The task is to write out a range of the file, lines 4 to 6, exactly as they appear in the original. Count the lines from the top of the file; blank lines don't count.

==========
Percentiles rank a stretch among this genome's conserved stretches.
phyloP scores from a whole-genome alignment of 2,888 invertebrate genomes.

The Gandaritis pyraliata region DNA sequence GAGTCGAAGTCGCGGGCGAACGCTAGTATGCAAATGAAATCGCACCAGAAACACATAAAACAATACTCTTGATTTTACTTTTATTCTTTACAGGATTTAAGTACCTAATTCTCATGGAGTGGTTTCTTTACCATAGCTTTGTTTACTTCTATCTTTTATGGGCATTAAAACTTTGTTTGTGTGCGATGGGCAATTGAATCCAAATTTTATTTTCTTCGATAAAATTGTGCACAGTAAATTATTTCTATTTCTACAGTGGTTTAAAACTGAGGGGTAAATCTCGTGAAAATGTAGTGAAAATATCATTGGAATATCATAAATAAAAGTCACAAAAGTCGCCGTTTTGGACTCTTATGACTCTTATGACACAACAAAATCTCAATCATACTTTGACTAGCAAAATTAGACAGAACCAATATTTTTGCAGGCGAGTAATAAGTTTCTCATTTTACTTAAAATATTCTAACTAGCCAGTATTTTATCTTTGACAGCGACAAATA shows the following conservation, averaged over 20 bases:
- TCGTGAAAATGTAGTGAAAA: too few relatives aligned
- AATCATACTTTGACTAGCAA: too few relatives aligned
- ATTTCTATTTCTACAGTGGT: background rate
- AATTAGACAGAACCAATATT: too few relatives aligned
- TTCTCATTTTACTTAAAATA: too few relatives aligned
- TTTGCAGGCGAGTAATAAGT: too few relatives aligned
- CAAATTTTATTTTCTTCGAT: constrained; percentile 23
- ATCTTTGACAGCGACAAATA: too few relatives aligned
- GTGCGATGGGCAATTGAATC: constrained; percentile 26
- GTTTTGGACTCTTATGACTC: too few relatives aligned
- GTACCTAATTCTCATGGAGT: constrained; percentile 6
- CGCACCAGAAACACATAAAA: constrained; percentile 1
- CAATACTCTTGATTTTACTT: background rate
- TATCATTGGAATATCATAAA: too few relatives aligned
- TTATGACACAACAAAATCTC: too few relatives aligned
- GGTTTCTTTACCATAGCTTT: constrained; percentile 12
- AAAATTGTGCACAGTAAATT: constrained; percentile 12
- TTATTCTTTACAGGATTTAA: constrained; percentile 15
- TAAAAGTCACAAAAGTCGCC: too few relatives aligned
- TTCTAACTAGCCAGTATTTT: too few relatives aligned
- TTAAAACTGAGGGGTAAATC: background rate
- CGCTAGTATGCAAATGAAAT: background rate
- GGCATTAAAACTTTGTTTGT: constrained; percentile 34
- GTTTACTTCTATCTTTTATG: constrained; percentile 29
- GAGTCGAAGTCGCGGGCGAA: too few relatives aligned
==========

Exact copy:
- TCGTGAAAATGTAGTGAAAA: too few relatives aligned
- AATCATACTTTGACTAGCAA: too few relatives aligned
- ATTTCTATTTCTACAGTGGT: background rate